Here, Xan Fraser, 48, tells the story in her own words.
B￼linking open both my eyes, I peered down at my hands. Caked with mud, my fingernails were filthy against the white hospital sheets. What happened to me? I thought, panicking.
It was 1981 and, at just 12, I would spend hours twirling around on my skates. But on the way, I ran into an older girl, Nicole*, who I recognised from our neighbourhood.
‘Do you want to come to mine to listen to records?’ she asked. ‘Sure,’ I replied, pleased that such a cool teenager would want to hang out with me.It seemed harmless, but that decision would change my life forever. Reaching Nicole’s place, her big brother, David*, was sitting at the kitchen table with three mates. There was one familiar face – a boy who lived nearby.
‘Want a drink?’ one of the boys asked me. ‘Yes, please,’ I replied, feeling pressured to fit in. As I took a big swig, the foul alcoholic liquid burned my throat. Eager to please, I emptied the glass. And then another. Soon, my head was swimming. Then everything went black.The next thing I remember is waking up in a hospital bed.
Strangers poked and prodded my aching body, and cameras flashed as doctors discussed my condition like I wasn’t there. How did I get here? I wondered, slipping back into the darkness. Finally, my eyes snapped open again. My mum, Kaye, sobbed as she held my hand. ‘Why do I have mud in my fingernails?’ I croaked.‘I’m sorry, honey, you’ve been raped,’ Mum cried. ‘What does that mean?’ I asked, terrified by her tone.
As she explained, my world collapsed. I’d never even kissed a boy before. My memory was blank, but detectives quickly arrested David’s three friends. It turned out that after I’d passed out, they’d grabbed my arms and legs, and lugged my limp body to a secluded bush block.Stripping me naked, the monsters had raped me before dragging me back to the house. In the yard, they’d left me for dead in the freezing cold.
Early the next morning, a couple found me and called an ambulance.I was suffering hypothermia and alcohol poisoning. This can’t be real, I prayed. Showering, the extent of my violation became clear. Running down my legs in dirty swirls, thick mud had crusted in my ears, lashes and buttocks. It was like I’d been buried alive.
When my case was heard in the Queensland Supreme Court in May 1982, it felt like I was on trial. My mum was ordered to stay outside while I had to sit just metres away from my attackers. If I can just be strong and tell the truth, they’ll be punished, I reasoned.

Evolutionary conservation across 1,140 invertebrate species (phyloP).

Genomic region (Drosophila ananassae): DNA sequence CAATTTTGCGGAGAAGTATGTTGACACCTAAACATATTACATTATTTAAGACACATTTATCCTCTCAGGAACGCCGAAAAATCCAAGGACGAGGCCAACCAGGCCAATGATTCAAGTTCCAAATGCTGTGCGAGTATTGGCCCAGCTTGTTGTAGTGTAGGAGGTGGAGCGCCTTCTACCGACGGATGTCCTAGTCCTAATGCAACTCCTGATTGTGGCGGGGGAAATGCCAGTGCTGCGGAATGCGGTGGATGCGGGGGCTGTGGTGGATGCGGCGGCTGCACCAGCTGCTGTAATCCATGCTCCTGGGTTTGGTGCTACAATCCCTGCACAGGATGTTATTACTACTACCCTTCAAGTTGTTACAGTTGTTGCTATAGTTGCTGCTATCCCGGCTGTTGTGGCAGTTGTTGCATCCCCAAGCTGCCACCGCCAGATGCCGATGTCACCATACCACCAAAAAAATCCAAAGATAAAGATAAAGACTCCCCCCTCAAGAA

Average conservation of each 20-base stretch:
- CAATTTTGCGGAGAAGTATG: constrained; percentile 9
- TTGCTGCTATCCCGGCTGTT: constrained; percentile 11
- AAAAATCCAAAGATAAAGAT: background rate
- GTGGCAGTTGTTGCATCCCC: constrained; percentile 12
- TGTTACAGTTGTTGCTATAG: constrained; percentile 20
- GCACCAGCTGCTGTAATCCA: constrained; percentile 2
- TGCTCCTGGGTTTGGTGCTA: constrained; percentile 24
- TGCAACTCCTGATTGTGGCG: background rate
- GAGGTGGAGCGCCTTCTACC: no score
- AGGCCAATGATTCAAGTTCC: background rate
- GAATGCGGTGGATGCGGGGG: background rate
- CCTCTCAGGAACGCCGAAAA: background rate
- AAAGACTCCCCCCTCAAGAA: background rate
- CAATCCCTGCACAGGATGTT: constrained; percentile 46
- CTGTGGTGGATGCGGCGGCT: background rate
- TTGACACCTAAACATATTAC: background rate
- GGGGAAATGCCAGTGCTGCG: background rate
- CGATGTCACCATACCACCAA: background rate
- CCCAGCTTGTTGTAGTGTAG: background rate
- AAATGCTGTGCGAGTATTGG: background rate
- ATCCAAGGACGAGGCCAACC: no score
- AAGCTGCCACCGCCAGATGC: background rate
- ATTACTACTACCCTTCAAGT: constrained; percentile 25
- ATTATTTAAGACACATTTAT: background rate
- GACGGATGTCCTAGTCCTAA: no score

‘How much make-up were you wearing that night? Were your jeans so tight that you had to lie on your bed and do them up with a coat hanger?’ the lawyer asked. Though I was young, I understood the implication. Somehow, this was my fault. Why are you picking on me? I didn’t hurt anyone! I thought, frustrated.
Still, my attackers were given a slap on the wrist. Escaping jail, they were sentenced to just two years probation for indecent dealing and attempted rape. Even worse, one of the monsters still lived nearby. It was unbearable.
Livid at the unfairness of it all, I went off the rails. Acting up and rebelling against my mum, at just 13 years old I fell pregnant. Still a baby myself, at 14, I welcomed my boy Justin. ‘I’m going to be a good mum,’ I promised him.
Four years later, I had my little girl Krystal.
My spirit was shattered, but my beautiful kids saved me. Not wanting that night of terror to define me, I lived life to the full and did the best for my children.
Then six years ago, over 30 years after the attack, I filed a Freedom of Information request.
For closure, I needed to see the court transcripts. But when I received them in the mail, all I felt was blind rage. Had the girl retained some degree of consciousness, it is not beyond the bounds of possibility that in that condition she may have consented to your acts. Who’s to know? Justice John Macrossan’s sentencing remarks read.
‘How could he say that about a 12-year-old child?’ I asked my husband, Glen, 37, sobbing. So, along with playwright Hellie Turner, I created the play Project Xan. Opening in Perth last year, I took to the stage to share my story.
My innocence may have been stolen, but no-one will take my voice.
*Names have been changed.
For more, pick up this week's copy of that's life! - on sale now.